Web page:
- The role of extractive industries towards a framework on climate change mitigation and adaptation (study to be applied to a region such as SADC, UEMOA, CEMAC).
- An implementation review of the Paris Agreement on Climate Change in SADC;
Researchers should consider previous research on the topics and statistical data already available.
Research should draw on both existing and new quantitative and qualitative data to answer the given topics. Methodology and data collection methods should be included in the proposal.
- Extractive industries
- Relevant political stakeholders
- Relevant civil society stakeholders
5. Expected deliverables
Final research paper, no later than 31 July 2020: The researchers are expected to produce a paper on a topic addressed in these ToRs. The format of the final study will be determined through consultation with SARW. It is assumed that it will be a plausible and whenever possible, rigorous assessment of data and its conclusions. The report should be written clearly to a standard suitable for publication. It should include an executive summary of up to 5 pages and be no more than 30 pages in length (Windows Arial font 11) (excluding annexes).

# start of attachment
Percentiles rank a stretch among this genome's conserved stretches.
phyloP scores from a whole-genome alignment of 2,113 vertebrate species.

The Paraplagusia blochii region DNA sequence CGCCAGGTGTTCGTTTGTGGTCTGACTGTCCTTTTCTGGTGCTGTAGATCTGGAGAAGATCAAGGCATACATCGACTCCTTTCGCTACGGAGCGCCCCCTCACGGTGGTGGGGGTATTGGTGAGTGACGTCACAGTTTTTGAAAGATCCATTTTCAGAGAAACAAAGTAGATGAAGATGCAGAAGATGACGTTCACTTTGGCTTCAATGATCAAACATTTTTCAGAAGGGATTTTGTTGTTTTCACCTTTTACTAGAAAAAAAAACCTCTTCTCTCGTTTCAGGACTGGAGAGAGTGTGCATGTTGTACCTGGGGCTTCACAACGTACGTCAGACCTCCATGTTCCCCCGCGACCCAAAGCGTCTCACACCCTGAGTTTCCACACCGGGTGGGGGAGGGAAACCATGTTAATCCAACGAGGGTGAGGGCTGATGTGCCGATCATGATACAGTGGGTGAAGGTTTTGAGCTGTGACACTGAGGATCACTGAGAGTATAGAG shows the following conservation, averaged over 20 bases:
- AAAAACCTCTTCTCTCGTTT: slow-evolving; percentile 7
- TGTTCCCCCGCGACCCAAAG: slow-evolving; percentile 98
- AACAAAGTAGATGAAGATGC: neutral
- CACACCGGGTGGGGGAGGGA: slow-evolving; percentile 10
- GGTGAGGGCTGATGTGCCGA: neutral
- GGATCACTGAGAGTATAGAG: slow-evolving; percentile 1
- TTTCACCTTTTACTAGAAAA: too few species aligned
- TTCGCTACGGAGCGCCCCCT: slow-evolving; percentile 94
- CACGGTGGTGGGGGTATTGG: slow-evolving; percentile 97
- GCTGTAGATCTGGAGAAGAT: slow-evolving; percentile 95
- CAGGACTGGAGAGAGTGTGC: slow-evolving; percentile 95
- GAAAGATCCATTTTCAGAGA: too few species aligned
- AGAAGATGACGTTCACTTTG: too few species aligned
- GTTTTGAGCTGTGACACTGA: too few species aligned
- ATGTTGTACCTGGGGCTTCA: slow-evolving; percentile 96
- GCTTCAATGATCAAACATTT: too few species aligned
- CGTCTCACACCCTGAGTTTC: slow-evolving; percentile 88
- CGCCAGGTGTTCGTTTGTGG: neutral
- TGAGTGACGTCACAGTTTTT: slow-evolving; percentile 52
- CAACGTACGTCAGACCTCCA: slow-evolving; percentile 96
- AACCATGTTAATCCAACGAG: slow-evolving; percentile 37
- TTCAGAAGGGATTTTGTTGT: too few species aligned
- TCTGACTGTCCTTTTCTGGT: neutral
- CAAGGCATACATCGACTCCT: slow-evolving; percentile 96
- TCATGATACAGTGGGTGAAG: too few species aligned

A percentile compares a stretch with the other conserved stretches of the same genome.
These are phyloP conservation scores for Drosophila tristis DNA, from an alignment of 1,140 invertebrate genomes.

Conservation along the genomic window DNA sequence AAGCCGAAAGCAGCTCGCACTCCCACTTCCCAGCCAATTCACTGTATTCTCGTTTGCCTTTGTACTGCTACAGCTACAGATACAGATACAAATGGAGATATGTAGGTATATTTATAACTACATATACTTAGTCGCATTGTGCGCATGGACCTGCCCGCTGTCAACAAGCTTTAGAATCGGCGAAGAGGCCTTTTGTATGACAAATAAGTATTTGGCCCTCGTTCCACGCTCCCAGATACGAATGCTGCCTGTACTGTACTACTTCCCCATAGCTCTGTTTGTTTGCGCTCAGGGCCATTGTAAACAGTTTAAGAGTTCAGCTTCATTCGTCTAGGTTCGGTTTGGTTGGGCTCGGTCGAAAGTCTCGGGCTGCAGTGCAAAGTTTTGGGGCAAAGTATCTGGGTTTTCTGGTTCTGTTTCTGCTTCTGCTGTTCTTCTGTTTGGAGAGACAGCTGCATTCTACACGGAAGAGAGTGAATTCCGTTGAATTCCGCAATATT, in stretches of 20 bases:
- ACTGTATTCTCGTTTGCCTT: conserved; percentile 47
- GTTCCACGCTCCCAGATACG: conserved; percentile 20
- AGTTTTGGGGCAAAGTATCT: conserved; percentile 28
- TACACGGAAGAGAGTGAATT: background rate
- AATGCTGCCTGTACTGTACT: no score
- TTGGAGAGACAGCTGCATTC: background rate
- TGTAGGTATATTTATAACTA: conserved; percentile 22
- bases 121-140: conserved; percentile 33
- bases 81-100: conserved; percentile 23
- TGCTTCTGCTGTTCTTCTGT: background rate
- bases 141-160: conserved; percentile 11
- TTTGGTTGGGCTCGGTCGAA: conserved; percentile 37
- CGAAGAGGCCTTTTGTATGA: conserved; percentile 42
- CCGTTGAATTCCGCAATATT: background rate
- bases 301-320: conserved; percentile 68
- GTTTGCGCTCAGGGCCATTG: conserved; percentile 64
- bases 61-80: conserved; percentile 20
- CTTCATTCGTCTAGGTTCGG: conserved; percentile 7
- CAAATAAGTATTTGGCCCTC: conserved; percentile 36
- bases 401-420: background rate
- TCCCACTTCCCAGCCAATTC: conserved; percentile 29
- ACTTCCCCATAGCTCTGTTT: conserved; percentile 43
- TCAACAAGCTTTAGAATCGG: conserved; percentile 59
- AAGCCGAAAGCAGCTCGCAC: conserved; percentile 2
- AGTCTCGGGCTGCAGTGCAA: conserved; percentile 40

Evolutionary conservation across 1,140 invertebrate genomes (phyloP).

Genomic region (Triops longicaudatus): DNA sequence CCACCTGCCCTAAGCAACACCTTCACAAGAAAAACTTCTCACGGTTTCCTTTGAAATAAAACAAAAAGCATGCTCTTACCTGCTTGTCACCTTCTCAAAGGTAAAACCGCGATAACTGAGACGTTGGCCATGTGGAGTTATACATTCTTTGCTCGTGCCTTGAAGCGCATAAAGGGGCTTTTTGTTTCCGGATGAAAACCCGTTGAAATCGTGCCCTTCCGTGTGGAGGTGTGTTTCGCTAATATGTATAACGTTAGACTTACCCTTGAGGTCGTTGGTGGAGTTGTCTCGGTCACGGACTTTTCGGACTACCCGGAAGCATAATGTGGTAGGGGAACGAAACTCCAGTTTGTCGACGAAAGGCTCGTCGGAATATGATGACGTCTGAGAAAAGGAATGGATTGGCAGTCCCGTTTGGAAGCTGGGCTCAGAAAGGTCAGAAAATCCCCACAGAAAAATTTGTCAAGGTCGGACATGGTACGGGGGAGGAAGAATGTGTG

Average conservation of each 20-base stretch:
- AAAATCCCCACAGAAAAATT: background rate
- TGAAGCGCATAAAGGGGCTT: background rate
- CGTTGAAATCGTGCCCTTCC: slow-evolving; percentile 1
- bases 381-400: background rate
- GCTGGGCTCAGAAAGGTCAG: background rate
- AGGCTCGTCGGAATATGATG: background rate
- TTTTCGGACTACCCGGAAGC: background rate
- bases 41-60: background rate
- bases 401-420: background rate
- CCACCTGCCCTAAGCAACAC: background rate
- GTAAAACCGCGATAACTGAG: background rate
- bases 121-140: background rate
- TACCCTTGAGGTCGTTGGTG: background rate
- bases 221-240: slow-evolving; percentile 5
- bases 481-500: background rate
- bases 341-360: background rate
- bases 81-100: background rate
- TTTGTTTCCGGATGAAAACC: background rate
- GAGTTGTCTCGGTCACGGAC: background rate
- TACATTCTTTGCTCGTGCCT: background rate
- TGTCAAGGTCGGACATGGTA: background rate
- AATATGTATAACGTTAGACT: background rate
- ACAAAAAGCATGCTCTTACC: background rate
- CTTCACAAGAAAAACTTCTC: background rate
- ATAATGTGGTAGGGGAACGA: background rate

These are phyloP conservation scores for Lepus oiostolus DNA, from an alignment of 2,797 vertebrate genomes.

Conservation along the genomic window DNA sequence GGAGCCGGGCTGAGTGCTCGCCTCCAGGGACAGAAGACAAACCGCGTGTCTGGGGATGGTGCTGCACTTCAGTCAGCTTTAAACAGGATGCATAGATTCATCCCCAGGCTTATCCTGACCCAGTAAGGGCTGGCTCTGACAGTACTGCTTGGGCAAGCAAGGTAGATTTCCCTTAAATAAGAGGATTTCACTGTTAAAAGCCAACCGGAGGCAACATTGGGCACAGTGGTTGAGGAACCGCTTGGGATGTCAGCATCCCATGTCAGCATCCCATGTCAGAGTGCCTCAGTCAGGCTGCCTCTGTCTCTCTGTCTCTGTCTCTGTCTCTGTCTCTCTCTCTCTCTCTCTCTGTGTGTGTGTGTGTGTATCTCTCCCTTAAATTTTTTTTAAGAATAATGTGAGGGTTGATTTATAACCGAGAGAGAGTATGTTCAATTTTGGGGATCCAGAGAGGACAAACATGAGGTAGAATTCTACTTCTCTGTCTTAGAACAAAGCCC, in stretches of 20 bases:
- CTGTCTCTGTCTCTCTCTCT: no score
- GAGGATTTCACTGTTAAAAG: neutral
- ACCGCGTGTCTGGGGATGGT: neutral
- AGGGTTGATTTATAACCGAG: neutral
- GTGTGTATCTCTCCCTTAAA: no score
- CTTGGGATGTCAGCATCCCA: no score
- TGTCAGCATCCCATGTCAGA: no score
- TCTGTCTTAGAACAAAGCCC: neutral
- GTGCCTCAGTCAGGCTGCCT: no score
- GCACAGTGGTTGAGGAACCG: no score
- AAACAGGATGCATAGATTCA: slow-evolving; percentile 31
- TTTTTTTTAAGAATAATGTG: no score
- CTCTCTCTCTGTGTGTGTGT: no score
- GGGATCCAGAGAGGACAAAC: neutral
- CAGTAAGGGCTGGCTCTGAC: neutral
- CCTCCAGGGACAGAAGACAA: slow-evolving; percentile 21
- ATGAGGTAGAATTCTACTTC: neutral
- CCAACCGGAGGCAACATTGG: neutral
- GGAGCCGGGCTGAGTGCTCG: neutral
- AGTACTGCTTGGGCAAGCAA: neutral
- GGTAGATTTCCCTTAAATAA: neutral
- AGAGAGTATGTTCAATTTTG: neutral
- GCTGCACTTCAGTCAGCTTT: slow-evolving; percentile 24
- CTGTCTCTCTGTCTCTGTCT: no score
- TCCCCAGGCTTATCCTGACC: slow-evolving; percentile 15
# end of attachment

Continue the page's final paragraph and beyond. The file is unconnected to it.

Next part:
For this deliverable:
- The researchers will update SARW frequently on the process of compiling the study (at least once a month, via email or phone or in person).
- The researchers will be asked to revise their research to take into consideration questions and feedback from SARW/KAS after the presentation of the draft paper.
- A full and complete draft is required to be handed over to SARW/KAS before the final version is due.